• Wearing tight-fitting gloves. If you constantly wear tight gloves, you can put pressure on your fingernails, which increases the risk of ingrown fingernails. So make sure you're avoiding tight gloves.
  • Improperly paced nail growth. If your nails grow too slow or too fast, you're at a higher risk for an ingrown fingernail. Fast nail growth is more likely in youth. Slower nail growth is more common during old age, which can cause the same problem.

Symptoms of ingrown fingernail

The signs and symptoms of an ingrown nail include:

  • Pain at the sides of the nail
  • Redness or inflammation around a nail
  • Swelling in the digits
  • Bleeding around the nail bed
  • The skin folding over the nail
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Signs of infection in serious cases include pus oozing from the area around your nail or a painful abscess.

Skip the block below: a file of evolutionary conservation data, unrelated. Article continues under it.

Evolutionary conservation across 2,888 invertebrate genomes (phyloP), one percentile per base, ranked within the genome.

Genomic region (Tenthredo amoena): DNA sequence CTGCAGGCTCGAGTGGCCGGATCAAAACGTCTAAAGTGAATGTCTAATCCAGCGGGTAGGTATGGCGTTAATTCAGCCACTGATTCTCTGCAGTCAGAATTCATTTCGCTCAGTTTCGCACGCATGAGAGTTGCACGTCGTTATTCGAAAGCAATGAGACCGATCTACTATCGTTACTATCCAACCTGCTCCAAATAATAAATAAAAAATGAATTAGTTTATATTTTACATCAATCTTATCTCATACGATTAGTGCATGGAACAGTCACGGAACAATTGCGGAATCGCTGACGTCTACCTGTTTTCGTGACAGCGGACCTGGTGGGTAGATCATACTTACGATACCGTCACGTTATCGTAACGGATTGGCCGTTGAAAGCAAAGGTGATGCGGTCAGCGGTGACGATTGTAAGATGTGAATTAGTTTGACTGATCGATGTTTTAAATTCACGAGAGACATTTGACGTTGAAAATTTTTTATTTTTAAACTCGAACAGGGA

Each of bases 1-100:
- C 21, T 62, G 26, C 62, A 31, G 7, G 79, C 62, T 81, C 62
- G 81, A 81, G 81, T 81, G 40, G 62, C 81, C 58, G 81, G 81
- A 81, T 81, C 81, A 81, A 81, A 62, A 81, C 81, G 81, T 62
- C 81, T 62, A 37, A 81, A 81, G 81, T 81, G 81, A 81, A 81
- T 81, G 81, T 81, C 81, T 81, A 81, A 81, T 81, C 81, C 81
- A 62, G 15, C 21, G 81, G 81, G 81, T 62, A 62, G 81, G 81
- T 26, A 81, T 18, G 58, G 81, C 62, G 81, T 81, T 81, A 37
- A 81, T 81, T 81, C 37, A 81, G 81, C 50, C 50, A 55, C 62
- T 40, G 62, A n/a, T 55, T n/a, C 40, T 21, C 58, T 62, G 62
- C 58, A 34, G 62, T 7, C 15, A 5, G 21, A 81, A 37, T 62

When to seek professional help

If your ingrown fingernail is very painful, shows signs of infection, or doesn't improve with home treatment, it's important to seek medical help. Your doctor will examine the ingrown nail and recommend the best treatment for you.

Additionally, people with diabetes should see a doctor first before trying to treat ingrown nails at home. This is because people with diabetes are often at a higher risk of getting infections.

Many people usually experience ingrown nails at some point in their life. Although painful and annoying, ingrown fingernails are not usually serious, and you may treat them at home. Home remedies include the soaking method and using cotton or gauze. You can also use over-the-counter pain relievers and topical steroid cream or antibacterial, antifungal, or antiviral ointment. However, if the ingrown fingernail does not improve or shows signs of infection, you should see a doctor.